This home has outgrown the site on which it was built. Extensions have taken up all the spare ground, and the trustees of the home want to build regional homes in the suburbs. Instead of shifting people from their own suburbs, the trustees feel that it would be preferable to house them in those suburbs, where their friends could visit them. An application was made to the Government for assistance to build these regional homes, but it was rejected. We know that the policy of the Government is to subsidize homes for the aged on a £2 for £1 basis, but in this Home of Peace there are one or two people under the age of 65 years who have nowhere else to go. The Home of Peace runs a rehabilitation section in an attempt to rehabilitate them, so that they can become useful in the community. Because the home has a few of these younger people, the Government has declared it to be a hospital, and not a home for the aged, and refuses to give assistance. I think that the Minister in charge of this bill should bring this matter to the attention of the Minister for Social Services (Mr. Roberton), or the appropriate Minister, with a view to giving the trustees of this home assistance to build regional homes. They are ready to go ahead at any time. The State Government has given the trustees land on which to build, and all they need is financial assistance from the Commonwealth Government. In the regional homes, the trustees are prepared to limit the inmates to those entitled to an age pension, but at present they are unable to get assistance from the Commonwealth Government because they still have younger people in what might be called the parent institution.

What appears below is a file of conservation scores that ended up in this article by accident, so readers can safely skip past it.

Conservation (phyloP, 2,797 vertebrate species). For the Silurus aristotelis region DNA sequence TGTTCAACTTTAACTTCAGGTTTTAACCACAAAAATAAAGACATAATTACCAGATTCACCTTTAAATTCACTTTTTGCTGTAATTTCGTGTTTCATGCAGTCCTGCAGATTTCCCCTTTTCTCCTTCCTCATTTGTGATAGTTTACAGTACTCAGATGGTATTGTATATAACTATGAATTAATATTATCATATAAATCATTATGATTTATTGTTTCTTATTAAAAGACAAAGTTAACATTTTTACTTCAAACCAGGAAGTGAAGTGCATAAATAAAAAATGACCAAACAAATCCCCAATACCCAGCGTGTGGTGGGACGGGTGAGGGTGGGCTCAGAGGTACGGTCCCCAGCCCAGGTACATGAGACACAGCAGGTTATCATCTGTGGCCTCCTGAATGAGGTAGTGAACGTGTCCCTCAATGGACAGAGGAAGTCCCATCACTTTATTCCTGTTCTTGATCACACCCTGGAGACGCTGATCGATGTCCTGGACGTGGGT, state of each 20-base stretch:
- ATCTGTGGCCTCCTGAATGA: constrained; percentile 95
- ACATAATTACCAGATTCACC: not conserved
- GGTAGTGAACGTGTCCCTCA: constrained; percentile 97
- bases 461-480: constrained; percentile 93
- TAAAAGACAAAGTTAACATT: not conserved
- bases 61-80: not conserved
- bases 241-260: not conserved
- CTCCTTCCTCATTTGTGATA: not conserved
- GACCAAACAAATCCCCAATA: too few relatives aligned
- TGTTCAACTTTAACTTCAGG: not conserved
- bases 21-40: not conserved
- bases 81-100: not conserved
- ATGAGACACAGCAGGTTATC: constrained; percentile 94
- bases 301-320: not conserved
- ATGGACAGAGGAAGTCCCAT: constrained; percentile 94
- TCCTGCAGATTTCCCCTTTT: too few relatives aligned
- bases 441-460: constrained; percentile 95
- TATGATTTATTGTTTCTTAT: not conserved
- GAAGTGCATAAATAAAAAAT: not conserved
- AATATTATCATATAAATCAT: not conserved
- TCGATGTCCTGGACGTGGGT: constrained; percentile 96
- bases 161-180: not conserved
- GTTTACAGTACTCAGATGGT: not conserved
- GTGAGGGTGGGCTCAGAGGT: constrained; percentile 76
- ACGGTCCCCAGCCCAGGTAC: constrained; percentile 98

I should like to see the Commonwealth Government do more in the field of rehabilitation. In practice, only invalid pensioners are eligible for rehabilitation treatment. The qualification for an invalid pension is 85 per cent, incapacity. Many people in our community requiring rehabilitation have only a 30 per cent, incapacity. They may have lost a useful portion of their body such as a right arm. A person who has lost his right arm may need some training in order to be able to use his left arm or an artificial limb. A person may have lost a leg, or even two legs, but be quite capable of sitting at a bench and doing processing work. However, because such people do not qualify for an invalid pension they are not entitled to rehabilitation treatment under the social services legislation. I should like the Government to do something for these people, because I believe that a huge amount of useful manpower is going to waste.